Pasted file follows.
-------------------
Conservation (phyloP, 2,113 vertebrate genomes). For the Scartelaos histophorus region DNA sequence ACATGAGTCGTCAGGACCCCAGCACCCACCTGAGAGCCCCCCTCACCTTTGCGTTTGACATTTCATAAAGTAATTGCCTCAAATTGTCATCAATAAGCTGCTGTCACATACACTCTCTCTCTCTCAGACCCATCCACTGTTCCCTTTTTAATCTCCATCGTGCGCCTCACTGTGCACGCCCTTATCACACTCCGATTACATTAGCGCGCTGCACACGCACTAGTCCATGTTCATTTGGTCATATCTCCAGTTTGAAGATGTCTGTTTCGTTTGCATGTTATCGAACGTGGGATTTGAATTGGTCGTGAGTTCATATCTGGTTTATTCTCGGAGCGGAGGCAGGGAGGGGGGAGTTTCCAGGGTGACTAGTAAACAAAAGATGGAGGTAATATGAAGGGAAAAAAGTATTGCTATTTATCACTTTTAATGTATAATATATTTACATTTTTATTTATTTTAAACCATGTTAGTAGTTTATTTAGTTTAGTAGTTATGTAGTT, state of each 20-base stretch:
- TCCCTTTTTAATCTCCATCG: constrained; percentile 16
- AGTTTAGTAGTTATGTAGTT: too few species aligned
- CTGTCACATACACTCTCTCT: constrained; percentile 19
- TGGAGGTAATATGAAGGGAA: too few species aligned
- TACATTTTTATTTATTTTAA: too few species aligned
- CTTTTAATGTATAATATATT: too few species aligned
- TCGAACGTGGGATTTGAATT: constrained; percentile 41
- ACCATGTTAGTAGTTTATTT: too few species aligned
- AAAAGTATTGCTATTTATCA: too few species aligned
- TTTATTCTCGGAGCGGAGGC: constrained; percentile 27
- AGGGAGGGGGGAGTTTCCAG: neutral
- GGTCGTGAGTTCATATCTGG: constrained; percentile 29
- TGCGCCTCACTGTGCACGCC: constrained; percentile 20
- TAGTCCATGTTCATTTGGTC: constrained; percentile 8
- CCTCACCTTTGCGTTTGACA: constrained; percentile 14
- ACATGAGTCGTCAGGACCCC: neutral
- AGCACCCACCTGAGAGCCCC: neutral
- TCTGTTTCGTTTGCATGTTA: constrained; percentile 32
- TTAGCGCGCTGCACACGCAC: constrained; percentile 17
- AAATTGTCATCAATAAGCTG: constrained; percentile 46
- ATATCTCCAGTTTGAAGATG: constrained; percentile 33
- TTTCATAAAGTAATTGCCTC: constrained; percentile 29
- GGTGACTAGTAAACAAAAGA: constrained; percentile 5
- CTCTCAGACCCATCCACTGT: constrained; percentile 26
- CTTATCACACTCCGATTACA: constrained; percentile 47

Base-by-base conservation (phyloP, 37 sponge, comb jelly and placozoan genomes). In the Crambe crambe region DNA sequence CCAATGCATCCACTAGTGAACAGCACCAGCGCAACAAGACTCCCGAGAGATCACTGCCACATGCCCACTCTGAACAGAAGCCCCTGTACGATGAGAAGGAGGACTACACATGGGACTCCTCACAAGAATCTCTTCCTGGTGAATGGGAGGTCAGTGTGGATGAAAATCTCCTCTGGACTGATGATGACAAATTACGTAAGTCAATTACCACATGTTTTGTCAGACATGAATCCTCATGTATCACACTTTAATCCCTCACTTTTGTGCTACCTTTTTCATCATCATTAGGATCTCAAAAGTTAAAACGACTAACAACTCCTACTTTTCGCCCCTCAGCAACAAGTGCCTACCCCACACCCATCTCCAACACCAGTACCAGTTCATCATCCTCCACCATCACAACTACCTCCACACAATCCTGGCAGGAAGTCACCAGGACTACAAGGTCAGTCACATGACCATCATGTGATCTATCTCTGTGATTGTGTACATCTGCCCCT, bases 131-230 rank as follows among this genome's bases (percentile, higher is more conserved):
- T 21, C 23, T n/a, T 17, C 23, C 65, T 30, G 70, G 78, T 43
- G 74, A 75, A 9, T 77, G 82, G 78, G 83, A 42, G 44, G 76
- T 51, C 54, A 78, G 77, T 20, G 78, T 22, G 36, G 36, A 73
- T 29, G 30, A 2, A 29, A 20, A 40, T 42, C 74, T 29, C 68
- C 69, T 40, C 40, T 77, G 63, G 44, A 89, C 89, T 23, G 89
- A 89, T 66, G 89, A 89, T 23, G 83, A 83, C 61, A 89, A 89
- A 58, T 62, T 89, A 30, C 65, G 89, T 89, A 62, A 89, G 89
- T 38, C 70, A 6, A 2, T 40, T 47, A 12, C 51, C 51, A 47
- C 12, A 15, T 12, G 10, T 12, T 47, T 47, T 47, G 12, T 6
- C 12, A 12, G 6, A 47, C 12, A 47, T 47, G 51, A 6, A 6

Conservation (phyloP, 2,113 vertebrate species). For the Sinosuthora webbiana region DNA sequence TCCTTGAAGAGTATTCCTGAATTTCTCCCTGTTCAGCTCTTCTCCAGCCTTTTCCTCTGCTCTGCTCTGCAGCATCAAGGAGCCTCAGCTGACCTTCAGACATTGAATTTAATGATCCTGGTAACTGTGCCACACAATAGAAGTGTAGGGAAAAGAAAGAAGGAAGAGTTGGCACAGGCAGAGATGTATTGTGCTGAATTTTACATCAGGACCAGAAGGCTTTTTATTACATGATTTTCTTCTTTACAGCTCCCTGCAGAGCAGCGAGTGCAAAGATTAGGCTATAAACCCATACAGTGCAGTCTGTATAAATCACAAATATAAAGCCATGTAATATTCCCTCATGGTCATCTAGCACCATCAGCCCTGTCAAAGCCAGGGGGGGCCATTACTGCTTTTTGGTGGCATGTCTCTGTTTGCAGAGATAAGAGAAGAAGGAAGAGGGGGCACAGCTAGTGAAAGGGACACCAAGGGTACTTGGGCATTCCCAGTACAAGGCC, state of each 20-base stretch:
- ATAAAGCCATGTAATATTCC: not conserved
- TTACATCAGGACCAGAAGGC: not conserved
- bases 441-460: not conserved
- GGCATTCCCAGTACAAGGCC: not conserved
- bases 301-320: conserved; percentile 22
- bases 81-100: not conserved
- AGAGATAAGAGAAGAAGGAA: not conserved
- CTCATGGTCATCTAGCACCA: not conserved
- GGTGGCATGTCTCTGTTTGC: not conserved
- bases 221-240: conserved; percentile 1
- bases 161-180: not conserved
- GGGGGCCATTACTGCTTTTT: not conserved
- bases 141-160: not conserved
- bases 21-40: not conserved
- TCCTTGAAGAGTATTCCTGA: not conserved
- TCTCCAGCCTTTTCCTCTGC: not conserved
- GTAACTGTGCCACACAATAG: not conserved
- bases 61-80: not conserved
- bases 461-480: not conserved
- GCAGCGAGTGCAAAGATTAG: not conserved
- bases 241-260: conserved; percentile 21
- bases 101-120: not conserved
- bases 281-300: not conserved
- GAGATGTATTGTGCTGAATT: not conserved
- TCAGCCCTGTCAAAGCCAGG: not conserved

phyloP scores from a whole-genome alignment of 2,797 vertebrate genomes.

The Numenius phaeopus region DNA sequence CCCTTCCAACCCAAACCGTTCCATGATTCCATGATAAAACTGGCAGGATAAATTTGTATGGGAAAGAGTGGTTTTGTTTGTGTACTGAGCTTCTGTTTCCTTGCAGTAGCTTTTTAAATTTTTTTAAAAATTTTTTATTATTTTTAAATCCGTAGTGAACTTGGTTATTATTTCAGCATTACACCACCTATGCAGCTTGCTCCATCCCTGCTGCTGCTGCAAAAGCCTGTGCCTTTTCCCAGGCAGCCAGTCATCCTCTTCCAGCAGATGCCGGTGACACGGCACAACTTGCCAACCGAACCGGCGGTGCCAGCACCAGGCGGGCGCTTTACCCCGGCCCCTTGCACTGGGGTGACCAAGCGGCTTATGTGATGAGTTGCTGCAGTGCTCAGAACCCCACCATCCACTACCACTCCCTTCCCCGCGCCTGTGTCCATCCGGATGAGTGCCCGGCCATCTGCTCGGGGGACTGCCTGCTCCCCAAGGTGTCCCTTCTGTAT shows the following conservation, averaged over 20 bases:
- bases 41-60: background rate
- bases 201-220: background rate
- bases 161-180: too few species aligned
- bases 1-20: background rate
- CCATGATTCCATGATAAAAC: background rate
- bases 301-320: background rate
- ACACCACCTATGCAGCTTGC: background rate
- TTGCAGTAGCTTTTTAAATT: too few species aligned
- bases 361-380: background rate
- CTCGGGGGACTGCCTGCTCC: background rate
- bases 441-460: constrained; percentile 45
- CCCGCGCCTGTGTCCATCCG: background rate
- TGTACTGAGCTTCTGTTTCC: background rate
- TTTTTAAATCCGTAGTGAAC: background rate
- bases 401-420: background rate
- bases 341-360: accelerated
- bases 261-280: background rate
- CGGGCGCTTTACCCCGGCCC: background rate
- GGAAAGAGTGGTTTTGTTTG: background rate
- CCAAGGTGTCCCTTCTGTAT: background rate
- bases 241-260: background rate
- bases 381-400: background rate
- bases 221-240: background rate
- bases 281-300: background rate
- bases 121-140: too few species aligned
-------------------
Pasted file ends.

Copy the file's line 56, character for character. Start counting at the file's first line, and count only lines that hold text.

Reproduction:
- bases 61-80: not conserved